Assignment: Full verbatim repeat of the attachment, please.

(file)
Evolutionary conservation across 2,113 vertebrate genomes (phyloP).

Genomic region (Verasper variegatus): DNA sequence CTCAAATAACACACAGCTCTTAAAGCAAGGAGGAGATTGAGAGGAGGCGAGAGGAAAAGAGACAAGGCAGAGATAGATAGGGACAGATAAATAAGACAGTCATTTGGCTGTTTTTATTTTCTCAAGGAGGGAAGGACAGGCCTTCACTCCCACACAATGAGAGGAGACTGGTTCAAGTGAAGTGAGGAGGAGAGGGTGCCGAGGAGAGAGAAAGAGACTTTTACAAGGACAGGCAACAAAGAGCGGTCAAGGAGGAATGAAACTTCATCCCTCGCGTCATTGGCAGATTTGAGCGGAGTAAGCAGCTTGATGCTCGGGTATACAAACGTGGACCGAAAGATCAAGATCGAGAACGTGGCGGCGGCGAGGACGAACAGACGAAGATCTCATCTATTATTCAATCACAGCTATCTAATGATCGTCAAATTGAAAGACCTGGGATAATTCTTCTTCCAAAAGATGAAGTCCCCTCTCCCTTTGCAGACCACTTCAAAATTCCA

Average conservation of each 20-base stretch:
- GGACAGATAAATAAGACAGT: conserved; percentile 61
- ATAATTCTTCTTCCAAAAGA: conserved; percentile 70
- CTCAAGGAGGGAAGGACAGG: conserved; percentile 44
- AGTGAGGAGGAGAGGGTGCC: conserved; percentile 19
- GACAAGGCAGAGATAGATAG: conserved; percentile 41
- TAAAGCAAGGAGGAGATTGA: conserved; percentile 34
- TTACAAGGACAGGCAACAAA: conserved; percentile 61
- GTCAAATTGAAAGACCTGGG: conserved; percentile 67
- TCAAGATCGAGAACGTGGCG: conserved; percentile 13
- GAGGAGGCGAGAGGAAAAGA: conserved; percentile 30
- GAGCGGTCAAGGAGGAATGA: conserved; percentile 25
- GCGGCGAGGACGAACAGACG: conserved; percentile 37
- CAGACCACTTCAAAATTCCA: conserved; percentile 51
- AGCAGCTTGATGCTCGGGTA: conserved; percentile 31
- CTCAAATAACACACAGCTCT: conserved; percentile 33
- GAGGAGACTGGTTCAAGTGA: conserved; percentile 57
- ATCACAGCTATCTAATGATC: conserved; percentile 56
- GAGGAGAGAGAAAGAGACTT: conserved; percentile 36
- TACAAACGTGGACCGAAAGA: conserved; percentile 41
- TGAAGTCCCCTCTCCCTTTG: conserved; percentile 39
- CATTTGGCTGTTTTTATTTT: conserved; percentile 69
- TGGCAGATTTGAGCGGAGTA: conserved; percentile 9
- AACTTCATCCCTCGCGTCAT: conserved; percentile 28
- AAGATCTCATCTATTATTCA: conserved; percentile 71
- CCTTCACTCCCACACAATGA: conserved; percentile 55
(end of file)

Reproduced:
Evolutionary conservation across 2,113 vertebrate genomes (phyloP).

Genomic region (Verasper variegatus): DNA sequence CTCAAATAACACACAGCTCTTAAAGCAAGGAGGAGATTGAGAGGAGGCGAGAGGAAAAGAGACAAGGCAGAGATAGATAGGGACAGATAAATAAGACAGTCATTTGGCTGTTTTTATTTTCTCAAGGAGGGAAGGACAGGCCTTCACTCCCACACAATGAGAGGAGACTGGTTCAAGTGAAGTGAGGAGGAGAGGGTGCCGAGGAGAGAGAAAGAGACTTTTACAAGGACAGGCAACAAAGAGCGGTCAAGGAGGAATGAAACTTCATCCCTCGCGTCATTGGCAGATTTGAGCGGAGTAAGCAGCTTGATGCTCGGGTATACAAACGTGGACCGAAAGATCAAGATCGAGAACGTGGCGGCGGCGAGGACGAACAGACGAAGATCTCATCTATTATTCAATCACAGCTATCTAATGATCGTCAAATTGAAAGACCTGGGATAATTCTTCTTCCAAAAGATGAAGTCCCCTCTCCCTTTGCAGACCACTTCAAAATTCCA

Average conservation of each 20-base stretch:
- GGACAGATAAATAAGACAGT: conserved; percentile 61
- ATAATTCTTCTTCCAAAAGA: conserved; percentile 70
- CTCAAGGAGGGAAGGACAGG: conserved; percentile 44
- AGTGAGGAGGAGAGGGTGCC: conserved; percentile 19
- GACAAGGCAGAGATAGATAG: conserved; percentile 41
- TAAAGCAAGGAGGAGATTGA: conserved; percentile 34
- TTACAAGGACAGGCAACAAA: conserved; percentile 61
- GTCAAATTGAAAGACCTGGG: conserved; percentile 67
- TCAAGATCGAGAACGTGGCG: conserved; percentile 13
- GAGGAGGCGAGAGGAAAAGA: conserved; percentile 30
- GAGCGGTCAAGGAGGAATGA: conserved; percentile 25
- GCGGCGAGGACGAACAGACG: conserved; percentile 37
- CAGACCACTTCAAAATTCCA: conserved; percentile 51
- AGCAGCTTGATGCTCGGGTA: conserved; percentile 31
- CTCAAATAACACACAGCTCT: conserved; percentile 33
- GAGGAGACTGGTTCAAGTGA: conserved; percentile 57
- ATCACAGCTATCTAATGATC: conserved; percentile 56
- GAGGAGAGAGAAAGAGACTT: conserved; percentile 36
- TACAAACGTGGACCGAAAGA: conserved; percentile 41
- TGAAGTCCCCTCTCCCTTTG: conserved; percentile 39
- CATTTGGCTGTTTTTATTTT: conserved; percentile 69
- TGGCAGATTTGAGCGGAGTA: conserved; percentile 9
- AACTTCATCCCTCGCGTCAT: conserved; percentile 28
- AAGATCTCATCTATTATTCA: conserved; percentile 71
- CCTTCACTCCCACACAATGA: conserved; percentile 55